Everything I need to know about timeshares I learned from The Queen of Versailles. Still, it's the kind of product — complex, opaque, little-understood — that should be worth at least a passing glance from a travel hacker. Not least because it's travel-related!
Unfortunately, after spending a day researching this post, there's a simple answer: the numbers behind timeshares just don't work out.
Having said that, I already wrote the post, so keep reading if you're interested.
Never buy a timeshare from the developer
I know this goes without saying, but when you buy a timeshare from its developer, in addition to whatever value the timeshare itself has, you're also paying the salary of the salesman and overhead for the sales office. Don't do that.
When buying a timeshare, pay attention to the sales price, maintenance fee, and transfer fees
The Timeshare Users Group is one secondary timeshare marketplace where you can search and filter timeshares currently being offered by their owners, sometimes at a substantial discount, for example, free:
The sale price, however, is only the amount that is paid to the current titleholder. In addition, the developer collects an annual maintenance fee. You can also sort TUG by the amount of those maintenance fees, which can start quite low:
And end up astronomical:
The timeshare developer will typically charge a range of transfer fees as well, which may be paid by the seller, the buyer, or split between them depending on the agreement they come to.
So, what are these points?
If there were a deal in timeshares, this is where it would be: many timeshare developers are subsidiaries of the major hotel chains, and allow you to convert, each year, your physical timeshare (i.e. a week in Florida at a specific property) into that chain's loyalty currency at a fixed rate.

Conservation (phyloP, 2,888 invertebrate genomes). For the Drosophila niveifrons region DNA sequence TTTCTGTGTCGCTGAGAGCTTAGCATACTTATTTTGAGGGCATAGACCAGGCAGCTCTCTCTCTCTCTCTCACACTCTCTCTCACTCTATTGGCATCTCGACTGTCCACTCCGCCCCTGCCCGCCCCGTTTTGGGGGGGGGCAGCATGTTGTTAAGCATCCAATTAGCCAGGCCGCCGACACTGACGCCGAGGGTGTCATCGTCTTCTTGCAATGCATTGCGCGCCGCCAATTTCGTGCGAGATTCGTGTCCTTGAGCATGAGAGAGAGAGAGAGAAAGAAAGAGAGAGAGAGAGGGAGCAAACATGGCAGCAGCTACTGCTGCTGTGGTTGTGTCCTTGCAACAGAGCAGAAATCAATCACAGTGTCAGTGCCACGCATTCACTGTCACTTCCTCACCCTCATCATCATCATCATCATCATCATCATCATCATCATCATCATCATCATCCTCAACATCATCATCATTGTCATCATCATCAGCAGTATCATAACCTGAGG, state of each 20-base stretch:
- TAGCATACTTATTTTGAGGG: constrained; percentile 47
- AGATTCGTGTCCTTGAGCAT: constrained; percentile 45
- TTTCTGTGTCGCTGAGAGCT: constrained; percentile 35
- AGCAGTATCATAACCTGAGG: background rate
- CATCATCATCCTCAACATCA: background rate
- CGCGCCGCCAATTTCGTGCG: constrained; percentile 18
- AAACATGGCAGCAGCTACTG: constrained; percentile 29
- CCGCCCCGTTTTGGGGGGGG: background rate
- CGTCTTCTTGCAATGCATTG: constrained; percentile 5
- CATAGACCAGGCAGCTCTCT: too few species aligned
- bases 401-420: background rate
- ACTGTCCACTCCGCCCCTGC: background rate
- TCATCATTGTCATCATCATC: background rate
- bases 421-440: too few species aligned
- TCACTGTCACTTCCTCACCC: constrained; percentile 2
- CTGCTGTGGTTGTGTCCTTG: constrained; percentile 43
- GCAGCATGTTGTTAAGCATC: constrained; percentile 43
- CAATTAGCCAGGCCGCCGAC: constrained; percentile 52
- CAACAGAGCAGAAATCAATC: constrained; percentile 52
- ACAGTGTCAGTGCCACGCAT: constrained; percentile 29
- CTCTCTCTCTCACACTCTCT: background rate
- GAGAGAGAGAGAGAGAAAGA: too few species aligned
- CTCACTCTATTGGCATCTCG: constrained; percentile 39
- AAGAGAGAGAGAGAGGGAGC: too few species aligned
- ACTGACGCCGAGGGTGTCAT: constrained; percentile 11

Unfortunately, those transfers are usually restricted by the kind of timeshare you bought and the channel you bought it in. For example, Marriott only allows transfers from their Marriott Vacation Club points to Marriott Rewards points for people who bought their timeshares through official Marriott channels. Everyone else is stuck with their Marriott Vacation Club points.
Hilton Grand Vacations Club is the only timeshare program I looked into which appears to allow more or less unlimited transfers of their HGVC points into Hilton HHonors points. They allow you to convert 1 of their points into 25 Hilton HHonors points. At a 0.35 cent imputed redemption value, that makes 1 HGVC point worth 8.75 cents.
If that's what these timeshare points are worth, the next question is what they cost. To run this test I had to devise a kludge. Since maintenance fees are higher at properties which give more annual points, and lower at properties that give fewer annual points, what we're interested in in the cost per point. But TUG doesn't let you sort by that value, so instead I calculated the cost per point for the 5 lowest and 5 highest maintenance fee properties currently for sale on TUG.
Here are those values for Hilton Grand Vacation Club:
In the very best case scenario, you can pay $80,000 upfront for the right to buy 600,000 HHonors points annually at 0.43 cents each. If, like one of my regular commenters, you're able to consistently get 1 cent per HHonors point in value on redemptions, you'd be earning a roughly 4.3% return on your $80,000 investment.
The much cheaper $23,500 property would give a 7.5% annual return, by the same measure.
This was a fun post to write, if for no other reason than to satisfy my curiosity: are timeshares ever a good deal? The short answer is that they are not, at least not as arbitrage opportunities.
If, on the other hand, some timeshare developer buys up a piece of land you're in love with, and the only way to visit your favorite beach or ski resort is to buy a weeklong timeshare, then don't let me stop you.
But please, buy it on the secondary market. Those salesmen are just terrible; let's starve 'em out.